THE Information Commissioner's Office (ICO) says it has "significant concerns" and "lacks confidence" in the PSNI's handling of data being accessed from mobile phones.
A scathing report from the data watchdog finds a raft of compliance failures by the service - including that officers are not giving clear consideration to whether the processing of information from mobile phones has a "lawful basis".
It follows controversy over the PSNI's illegal seizure of data from journalists Barry McCaffrey and Trevor Birney in a discredited criminal probe into a police watchdog document that appeared in Loughinisland massacre documentary.
Among the items police were forced by judges to return were Mr Birney's wife's mobile phone and his daughter's pink phone, with agreement only reached months later for confidential data obtained from laptops, hard drives, mobile phones seized from their homes and office to be put out of reach of the PSNI, which had originally planned to retain it for 10 years.
The ICO "has significant concerns regarding how processing is taking place and how this impacts on the privacy and data protection rights of people in Northern Ireland".
It says the PSNI "does not offer a compelling case that it gives explicit consideration to the lawful basis for processing mobile phone data" and warns a lack of overarching policy or "relevant data protection impact assessment" means there are "ambiguities as to which lawful basis" of its actions.
"Much rests on the individual officer's assessment as to what is appropriate in the circumstances of the case."
The ICO warns "a reasonable line of enquiry" is not always "justification for an extraction request" and questions "whether the PSNI has adequate protections in place to safeguard privacy".
"Consent is not an appropriate lawful basis for this level of intrusion into the privacy of others. This is particularly relevant here since, by default, the PSNI takes all available data."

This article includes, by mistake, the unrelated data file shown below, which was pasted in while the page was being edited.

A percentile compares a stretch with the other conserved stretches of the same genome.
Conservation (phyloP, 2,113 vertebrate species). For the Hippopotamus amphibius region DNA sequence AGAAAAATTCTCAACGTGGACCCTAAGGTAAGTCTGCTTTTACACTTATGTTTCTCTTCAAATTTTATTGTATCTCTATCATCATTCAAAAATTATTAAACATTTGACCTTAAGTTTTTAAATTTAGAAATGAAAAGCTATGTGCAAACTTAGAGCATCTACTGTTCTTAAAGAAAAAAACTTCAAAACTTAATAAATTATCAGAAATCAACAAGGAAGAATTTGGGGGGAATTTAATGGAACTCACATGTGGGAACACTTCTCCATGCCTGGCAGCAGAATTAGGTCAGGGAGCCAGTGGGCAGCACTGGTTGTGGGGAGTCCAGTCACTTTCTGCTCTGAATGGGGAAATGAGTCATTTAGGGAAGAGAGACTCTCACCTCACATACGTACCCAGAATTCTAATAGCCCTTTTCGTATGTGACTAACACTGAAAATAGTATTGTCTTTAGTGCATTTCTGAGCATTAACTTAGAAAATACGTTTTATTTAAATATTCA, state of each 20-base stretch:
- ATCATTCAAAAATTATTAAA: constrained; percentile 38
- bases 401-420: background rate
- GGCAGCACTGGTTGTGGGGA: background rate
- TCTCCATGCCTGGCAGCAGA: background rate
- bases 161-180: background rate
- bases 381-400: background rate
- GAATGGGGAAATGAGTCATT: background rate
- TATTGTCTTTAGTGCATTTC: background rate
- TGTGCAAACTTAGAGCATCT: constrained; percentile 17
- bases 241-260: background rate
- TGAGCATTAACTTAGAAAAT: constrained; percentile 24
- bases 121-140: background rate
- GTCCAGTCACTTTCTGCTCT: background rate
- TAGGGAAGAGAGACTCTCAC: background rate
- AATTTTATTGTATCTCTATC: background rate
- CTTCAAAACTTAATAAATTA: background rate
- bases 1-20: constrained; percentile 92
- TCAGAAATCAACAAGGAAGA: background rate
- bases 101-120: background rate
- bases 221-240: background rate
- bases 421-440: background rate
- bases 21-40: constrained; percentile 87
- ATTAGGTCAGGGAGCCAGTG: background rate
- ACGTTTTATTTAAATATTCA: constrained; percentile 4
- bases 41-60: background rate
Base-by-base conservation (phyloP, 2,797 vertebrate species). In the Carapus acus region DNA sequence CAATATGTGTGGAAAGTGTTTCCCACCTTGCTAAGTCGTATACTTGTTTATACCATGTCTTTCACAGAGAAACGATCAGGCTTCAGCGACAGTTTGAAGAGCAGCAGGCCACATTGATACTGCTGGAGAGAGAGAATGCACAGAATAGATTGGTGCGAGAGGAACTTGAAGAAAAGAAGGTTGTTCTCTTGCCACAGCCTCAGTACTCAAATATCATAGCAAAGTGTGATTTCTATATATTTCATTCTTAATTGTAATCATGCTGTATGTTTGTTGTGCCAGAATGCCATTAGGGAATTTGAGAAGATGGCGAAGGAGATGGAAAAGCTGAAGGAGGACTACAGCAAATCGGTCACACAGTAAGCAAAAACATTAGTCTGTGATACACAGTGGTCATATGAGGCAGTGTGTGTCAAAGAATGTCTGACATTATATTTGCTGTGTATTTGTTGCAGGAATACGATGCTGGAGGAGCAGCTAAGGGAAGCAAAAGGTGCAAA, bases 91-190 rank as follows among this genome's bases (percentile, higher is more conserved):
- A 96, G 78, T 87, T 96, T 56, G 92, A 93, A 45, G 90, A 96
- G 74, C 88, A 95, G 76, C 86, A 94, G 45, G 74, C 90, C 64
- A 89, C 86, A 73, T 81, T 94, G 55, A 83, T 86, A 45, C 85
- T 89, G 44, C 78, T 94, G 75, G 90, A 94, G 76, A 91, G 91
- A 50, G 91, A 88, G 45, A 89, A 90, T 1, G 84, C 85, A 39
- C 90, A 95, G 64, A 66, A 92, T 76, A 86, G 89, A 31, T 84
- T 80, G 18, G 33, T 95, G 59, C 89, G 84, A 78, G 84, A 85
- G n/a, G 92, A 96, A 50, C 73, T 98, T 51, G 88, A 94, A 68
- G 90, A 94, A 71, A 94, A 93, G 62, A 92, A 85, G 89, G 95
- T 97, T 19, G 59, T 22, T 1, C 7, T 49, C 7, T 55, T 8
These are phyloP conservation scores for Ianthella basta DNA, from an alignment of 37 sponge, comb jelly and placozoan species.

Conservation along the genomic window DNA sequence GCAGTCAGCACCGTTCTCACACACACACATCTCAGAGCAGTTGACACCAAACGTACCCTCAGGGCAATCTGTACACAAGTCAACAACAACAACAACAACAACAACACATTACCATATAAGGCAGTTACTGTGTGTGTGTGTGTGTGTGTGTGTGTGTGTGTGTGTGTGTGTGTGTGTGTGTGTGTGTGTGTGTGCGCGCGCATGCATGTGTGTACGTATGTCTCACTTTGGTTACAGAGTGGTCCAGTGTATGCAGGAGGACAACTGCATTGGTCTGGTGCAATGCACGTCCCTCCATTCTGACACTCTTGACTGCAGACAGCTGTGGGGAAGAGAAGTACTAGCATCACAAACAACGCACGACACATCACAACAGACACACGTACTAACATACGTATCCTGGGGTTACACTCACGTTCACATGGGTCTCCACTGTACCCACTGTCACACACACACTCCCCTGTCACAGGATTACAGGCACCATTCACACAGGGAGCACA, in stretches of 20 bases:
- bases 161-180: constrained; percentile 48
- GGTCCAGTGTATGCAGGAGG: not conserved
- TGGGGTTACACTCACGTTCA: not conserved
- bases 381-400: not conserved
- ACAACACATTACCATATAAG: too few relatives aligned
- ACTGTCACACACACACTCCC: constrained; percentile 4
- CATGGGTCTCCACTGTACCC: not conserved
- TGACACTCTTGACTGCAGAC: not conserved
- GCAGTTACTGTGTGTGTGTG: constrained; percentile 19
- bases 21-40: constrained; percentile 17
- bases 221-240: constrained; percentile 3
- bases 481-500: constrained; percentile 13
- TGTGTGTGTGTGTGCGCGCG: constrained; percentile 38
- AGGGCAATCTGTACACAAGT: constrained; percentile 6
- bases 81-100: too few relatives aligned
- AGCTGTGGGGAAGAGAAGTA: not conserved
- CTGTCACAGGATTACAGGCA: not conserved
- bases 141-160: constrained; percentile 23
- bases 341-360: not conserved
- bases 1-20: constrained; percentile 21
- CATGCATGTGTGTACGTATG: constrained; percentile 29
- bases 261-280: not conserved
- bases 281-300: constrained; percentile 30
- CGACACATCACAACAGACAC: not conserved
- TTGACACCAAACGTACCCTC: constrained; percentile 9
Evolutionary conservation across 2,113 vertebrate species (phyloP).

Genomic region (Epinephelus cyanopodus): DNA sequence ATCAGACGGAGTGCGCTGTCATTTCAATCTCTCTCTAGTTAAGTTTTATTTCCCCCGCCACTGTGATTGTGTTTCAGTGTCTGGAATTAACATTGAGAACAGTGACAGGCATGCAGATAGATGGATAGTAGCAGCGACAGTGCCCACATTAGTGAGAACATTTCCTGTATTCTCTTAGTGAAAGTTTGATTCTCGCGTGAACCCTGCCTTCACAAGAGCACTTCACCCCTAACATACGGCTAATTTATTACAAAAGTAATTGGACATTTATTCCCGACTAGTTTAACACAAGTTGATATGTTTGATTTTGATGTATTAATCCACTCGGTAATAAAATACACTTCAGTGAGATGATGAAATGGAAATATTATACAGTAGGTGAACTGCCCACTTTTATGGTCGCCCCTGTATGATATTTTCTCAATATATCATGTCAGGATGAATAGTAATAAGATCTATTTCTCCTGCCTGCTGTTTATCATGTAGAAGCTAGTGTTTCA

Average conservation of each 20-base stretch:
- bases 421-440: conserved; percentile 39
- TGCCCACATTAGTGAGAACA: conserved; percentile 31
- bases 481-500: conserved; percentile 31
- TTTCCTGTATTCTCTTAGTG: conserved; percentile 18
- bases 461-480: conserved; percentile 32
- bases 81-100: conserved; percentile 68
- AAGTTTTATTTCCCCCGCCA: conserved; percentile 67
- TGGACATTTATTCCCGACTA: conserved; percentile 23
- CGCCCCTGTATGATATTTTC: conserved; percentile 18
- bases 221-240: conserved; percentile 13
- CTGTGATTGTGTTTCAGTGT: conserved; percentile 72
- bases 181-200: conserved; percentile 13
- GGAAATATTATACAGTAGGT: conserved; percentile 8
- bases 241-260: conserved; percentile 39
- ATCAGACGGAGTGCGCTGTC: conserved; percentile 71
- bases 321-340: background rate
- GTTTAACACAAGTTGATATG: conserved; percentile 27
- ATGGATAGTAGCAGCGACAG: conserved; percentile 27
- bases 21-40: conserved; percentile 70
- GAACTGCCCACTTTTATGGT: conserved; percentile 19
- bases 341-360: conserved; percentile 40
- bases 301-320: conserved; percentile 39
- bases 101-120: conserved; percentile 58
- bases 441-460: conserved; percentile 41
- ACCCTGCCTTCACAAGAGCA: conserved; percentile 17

The PSNI is operating its data extraction and analysis without accreditation and "no plans to achieve this status before 2022" - meaning it "cannot demonstrate it is using extraction methods that provide results to an independently regulated standard".
Despite organisations required to `not store law enforcement data for longer than is necessary' the PSNI could not "provide any evidence of systematic review or deletion of materials".
It is also "not complying with its duties to provide adequate privacy information".
The ICO said it is "significantly concerned" about the lack of risk assessment over PSNI mobile phone data extraction.
"The lack of a clearly-articulated legal basis for the processing represents a fundamental principle which the PSNI is currently not observing... [with] lack of evidence that the PSNI is considering privacy and information rights".
Assistant Chief Constable Jonathan Roberts said "mobile phone data extraction is a complex area of policing covered by a broad range of legislation" and is "a challenge for police across the UK".
"It is crucial to the Police Service of Northern Ireland that the public have confidence in how we use their data and that our actions are compliant with Human Rights and Data Protection legislation.
"We are committed to addressing all of the Commissioner's recommendations and a plan to achieve this is being finalised.
"We will engage with our oversight bodies - including the Policing Board - about this report and keep them updated on our progress."